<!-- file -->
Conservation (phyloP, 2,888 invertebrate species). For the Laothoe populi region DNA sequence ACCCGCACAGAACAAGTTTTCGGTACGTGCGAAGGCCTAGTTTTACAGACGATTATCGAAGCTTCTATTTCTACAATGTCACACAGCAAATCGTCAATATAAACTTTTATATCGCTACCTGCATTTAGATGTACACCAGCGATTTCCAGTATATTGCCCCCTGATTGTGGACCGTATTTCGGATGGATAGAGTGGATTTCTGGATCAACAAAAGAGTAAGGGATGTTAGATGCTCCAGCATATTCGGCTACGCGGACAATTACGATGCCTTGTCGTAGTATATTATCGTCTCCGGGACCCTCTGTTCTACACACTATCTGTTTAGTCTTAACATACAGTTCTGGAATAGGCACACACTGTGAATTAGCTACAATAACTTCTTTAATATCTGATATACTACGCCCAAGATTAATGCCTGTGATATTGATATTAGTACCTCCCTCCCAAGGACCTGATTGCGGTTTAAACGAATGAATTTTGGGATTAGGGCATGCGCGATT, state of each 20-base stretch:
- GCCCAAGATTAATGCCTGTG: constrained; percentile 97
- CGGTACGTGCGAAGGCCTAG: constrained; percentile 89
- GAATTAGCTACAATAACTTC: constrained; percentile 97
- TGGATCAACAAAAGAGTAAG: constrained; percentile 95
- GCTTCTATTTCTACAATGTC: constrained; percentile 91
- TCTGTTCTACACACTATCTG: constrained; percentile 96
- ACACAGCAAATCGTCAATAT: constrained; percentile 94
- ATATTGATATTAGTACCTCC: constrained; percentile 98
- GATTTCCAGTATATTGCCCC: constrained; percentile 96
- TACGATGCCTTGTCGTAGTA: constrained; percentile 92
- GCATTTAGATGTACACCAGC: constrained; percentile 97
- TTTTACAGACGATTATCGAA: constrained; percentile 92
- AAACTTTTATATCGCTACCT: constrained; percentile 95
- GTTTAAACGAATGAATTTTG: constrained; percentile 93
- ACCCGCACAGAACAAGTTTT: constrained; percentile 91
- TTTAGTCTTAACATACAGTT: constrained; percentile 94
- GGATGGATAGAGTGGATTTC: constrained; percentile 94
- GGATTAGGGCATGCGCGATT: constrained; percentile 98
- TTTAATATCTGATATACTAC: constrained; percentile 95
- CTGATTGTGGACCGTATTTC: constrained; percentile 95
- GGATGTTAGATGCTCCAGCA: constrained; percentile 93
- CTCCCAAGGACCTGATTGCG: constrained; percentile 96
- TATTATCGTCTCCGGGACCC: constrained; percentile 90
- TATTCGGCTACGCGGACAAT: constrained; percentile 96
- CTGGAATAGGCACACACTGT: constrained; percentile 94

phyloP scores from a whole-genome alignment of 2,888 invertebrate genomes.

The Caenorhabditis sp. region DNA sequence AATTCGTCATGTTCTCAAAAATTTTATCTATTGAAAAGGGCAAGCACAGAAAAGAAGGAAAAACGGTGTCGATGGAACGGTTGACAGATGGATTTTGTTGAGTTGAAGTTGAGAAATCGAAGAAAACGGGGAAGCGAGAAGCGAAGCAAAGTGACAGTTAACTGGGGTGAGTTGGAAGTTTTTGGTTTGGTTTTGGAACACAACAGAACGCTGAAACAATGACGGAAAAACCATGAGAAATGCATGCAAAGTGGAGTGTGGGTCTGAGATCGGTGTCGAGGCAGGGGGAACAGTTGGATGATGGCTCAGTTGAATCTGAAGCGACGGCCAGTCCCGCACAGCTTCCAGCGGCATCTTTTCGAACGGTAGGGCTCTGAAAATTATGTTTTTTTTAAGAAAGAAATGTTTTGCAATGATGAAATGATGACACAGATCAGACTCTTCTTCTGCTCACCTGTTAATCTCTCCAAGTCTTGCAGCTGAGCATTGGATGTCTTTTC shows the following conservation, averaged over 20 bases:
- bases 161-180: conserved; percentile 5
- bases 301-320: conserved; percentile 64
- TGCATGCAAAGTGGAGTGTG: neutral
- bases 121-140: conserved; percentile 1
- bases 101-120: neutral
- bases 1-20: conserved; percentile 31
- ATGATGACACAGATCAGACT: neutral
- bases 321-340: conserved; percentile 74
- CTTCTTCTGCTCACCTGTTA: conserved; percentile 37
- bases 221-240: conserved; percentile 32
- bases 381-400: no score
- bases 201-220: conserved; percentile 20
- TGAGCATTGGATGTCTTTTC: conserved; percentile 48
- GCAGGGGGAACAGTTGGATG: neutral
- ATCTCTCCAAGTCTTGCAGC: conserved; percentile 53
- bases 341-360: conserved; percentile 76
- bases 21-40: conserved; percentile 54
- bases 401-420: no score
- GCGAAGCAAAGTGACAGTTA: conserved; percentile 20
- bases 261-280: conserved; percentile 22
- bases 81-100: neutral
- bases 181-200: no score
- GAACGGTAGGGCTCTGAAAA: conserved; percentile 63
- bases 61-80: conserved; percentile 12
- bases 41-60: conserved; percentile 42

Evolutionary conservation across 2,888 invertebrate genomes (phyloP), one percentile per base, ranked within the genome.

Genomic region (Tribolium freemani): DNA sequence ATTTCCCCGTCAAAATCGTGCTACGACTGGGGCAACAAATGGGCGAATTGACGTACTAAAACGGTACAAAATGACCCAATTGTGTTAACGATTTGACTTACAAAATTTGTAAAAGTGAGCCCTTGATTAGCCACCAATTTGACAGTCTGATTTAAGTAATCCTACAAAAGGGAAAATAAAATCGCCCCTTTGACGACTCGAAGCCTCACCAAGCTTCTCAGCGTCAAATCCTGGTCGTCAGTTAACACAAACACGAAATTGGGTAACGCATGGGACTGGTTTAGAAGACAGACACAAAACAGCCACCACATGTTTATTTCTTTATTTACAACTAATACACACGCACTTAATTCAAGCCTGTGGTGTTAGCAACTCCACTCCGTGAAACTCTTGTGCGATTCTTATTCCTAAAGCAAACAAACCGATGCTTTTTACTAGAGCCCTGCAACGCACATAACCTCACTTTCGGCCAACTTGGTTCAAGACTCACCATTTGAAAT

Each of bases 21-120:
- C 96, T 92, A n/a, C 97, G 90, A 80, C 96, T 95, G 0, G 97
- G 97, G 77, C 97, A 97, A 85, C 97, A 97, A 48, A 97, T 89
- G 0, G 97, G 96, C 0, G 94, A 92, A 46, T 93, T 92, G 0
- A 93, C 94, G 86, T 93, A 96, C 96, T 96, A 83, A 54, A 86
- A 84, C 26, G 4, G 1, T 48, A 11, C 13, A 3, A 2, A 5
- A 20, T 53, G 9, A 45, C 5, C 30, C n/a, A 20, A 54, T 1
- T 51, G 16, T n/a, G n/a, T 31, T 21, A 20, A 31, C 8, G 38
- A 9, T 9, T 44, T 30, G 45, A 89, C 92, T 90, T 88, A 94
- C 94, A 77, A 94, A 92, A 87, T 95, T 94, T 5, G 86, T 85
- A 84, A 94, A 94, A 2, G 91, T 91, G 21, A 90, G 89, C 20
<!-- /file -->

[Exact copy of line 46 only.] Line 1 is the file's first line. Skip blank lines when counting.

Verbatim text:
- bases 401-420: no score